*I’m not convinced standing 100% is much better than sitting 100% of the time. I’m sure hairdressers are prone to problems, hence many of them perch on a stool. Varicose veins spring to mind.Posted 3 years agobill oddieMember
I do pretty much the same as Urban Hiker – my desk has 2 Ikea TV tables on top of it. Monitor is upstairs. Laptop connected to the monitor is downstairs. Set up so I can see both screens. I spend most of my time standing. Sit down once in a while to use the laptop instead.
Cost circa £20 instead of £100’s. And less of a faff to stand / sitPosted 3 years ago
I had a total rethink of my working set up last summer, follow a second disc prolapse! Physio told me to sort my life out, or not be able to walk in 5 years time! Massive wake up call at the tender age of 30!
So, as a result, I have electric sit-stand desks at work and home. I bought my home one as wanted a solution asap. I tried bodged solutions for a few weeks, but was getting other pains, like in my wrists etc. Work had to buy me the other one, under government access to work rules. I work for a large university, so they had to cover the first £1000 which actually meant getting them to just pay for it all outright, without getting anyone else involved. If you work for a smaller company (info for anyone) and have a medical issue e.g. disc prolapse, you can get funding to help get you an appropriate desk.
In both locations I have a Conset desk from Lundia in York. They were ~£600 I think.
They have other regional distributors. At that time the IKEA desks were very new in the UK and didnt have great reviews for not being wobbly – but that possibly has changed based on the comments above. My physio now has one!
I find an electronic desk is really really useful – you can adjust it so easily you swap between sitting and standing. As said above, doing 100% of either is not good for you. Department of Health issued guidance last year which suggests 60/40-70/30 standing/sitting each day. Also, it allows for if you have different thickness shoes on and whether you are using an anti fatigue mat (makes a big difference). Tiny changes in height do help.
At work I also have a good lumber support chair. At home I picked up Hag Capisco (in the photo) (not cheap new, keep an eye on ebay). Allows for really varied range of sitting and perching at both lowered and full height – provides really good variation with the desk.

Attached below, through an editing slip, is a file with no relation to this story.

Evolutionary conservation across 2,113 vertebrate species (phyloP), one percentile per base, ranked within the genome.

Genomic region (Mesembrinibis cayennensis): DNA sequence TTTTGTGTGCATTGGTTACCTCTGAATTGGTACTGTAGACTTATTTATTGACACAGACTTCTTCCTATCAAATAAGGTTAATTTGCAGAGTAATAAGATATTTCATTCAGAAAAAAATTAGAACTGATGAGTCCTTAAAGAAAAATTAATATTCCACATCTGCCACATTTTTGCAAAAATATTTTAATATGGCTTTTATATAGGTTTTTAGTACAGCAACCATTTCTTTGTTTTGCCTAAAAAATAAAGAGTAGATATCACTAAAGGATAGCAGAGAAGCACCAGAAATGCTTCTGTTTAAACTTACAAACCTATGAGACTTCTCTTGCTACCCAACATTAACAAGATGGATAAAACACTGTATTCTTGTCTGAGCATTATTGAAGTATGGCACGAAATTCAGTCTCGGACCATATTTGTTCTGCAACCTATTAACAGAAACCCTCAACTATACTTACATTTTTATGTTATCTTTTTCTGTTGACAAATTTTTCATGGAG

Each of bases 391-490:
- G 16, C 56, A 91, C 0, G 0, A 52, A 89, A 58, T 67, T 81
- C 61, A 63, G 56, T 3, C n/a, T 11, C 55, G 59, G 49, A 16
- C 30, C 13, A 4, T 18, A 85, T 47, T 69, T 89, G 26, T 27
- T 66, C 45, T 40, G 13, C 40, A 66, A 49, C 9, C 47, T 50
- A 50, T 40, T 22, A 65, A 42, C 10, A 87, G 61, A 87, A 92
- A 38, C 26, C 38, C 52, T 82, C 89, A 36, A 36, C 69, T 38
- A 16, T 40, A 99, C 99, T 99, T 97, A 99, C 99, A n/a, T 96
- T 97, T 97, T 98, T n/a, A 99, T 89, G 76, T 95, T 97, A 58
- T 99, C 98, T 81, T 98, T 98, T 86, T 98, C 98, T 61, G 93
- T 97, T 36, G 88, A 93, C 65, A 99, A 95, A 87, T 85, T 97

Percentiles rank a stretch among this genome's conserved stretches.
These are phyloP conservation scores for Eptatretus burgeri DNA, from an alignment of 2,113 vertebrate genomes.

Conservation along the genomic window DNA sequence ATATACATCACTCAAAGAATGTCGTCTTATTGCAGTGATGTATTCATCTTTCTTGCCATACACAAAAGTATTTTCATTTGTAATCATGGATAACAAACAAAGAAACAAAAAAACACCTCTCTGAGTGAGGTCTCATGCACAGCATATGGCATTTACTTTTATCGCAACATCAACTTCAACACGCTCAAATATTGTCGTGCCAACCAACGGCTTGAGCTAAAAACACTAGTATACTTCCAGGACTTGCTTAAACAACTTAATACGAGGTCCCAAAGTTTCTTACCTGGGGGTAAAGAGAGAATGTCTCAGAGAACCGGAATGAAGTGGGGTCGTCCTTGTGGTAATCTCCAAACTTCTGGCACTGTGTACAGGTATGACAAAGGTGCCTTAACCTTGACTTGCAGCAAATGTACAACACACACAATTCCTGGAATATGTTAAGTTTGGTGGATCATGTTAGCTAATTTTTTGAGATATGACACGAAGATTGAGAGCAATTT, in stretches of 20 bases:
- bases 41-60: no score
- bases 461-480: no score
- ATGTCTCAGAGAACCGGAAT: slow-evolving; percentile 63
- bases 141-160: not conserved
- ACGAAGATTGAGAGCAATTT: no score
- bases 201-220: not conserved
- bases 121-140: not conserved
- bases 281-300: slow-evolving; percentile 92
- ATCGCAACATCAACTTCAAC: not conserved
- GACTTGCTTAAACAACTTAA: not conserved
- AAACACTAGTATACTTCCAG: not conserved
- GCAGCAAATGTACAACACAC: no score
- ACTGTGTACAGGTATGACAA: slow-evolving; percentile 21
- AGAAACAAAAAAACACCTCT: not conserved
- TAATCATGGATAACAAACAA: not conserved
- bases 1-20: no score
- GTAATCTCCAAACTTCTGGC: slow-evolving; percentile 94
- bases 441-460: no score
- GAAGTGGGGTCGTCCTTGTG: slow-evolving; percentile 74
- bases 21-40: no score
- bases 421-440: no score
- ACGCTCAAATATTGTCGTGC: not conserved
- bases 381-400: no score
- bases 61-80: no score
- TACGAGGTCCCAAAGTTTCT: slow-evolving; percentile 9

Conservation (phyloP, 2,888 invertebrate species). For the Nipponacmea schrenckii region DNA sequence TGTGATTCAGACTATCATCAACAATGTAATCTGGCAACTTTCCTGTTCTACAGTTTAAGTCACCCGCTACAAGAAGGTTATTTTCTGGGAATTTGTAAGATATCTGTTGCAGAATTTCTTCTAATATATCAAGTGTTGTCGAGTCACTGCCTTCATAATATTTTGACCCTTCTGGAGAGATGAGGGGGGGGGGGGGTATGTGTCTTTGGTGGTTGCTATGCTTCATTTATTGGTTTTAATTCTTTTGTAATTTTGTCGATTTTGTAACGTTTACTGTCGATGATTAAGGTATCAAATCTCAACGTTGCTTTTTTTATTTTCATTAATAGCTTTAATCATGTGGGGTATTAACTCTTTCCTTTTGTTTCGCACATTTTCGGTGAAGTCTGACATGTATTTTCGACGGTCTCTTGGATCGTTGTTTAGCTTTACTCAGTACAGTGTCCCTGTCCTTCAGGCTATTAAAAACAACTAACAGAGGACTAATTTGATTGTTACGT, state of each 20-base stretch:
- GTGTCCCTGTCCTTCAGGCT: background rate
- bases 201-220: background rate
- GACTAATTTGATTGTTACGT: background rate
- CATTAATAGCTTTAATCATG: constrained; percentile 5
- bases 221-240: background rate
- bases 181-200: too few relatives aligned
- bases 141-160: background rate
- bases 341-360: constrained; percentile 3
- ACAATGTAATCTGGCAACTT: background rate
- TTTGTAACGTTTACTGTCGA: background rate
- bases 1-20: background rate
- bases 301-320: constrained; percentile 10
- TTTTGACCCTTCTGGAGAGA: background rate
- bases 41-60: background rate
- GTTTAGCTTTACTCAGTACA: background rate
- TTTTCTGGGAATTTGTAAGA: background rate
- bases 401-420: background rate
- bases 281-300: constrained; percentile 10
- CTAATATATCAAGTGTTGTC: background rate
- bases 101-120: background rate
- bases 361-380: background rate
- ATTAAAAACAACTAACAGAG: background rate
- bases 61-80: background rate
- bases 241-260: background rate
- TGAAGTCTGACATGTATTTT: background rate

I agree about getting the monitor the correct height. At home mine is on a pile of singletrack mags! At work, the screen has a sliding mount which is a lot easier to adjust between sitting and standing requirements.
To finish things off, I also got an ergonomic mouse (just £15 on Amazon) which has got rid of the RSI’s I picked up when working at my temp ironing board sit-stand set up!
Have to say, a year on from the last prolapse, things are so much better! Haven’t had sciatica for probably 6-8 months!
It takes about 3-4 weeks to get used too, it is quite tiring at first, but I will NEVER go back to not having a sit-stand desk.Posted 3 years ago
ahsat – thanks loads for this, very informative and helpful indeed, especially with the pics. I’m a regular visitor to York so I can easily check that place out, which is handy. Cheers, and I’m now following you on twitter for bike stuff (hope that’s ok).
Everyone else – thanks again – lots of good stuff here. Think this is a route I at least need to try, even if I discover it doesn’t work for me.Posted 3 years agoshermer75Member
I find changing the position is the most important – if I had a standing only desk I’d be a little reluctant to swap, but being able to raise/lower really is the pony’s cojones.
Wise words here. Ideally change position every twenty minutes if you can, even if it’s just rolling your shoulders and turning to your left and right a couple of times if you are unable to stand. Some people find setting a timer on their phone very useful.Posted 3 years ago
ahsat – thanks loads for this, very informative and helpful indeed, especially with the pics. I’m a regular visitor to York so I can easily check that place out, which is handy.
Give them a call – they are super helpful and had lots of products in their small showroom and really knew their stuff. They did a good price for an in stock model for me, and when I had an issue they got it sorted really fast.
I spent loads of time getting this sorted and doing research. Very happy to pass it on to someone else.
Cheers, and I’m now following you on twitter for bike stuff (hope that’s ok).
Of course – though does tend to be more geography geeking!Posted 3 years agoshermer75Member
Another thing many people find very helpful is standing up every time they make a phone call, even though they inevitably end up sitting back down again to get information from their computer. Although these days the pervasive email is making the humble telephone call a thing of the past!Posted 3 years ago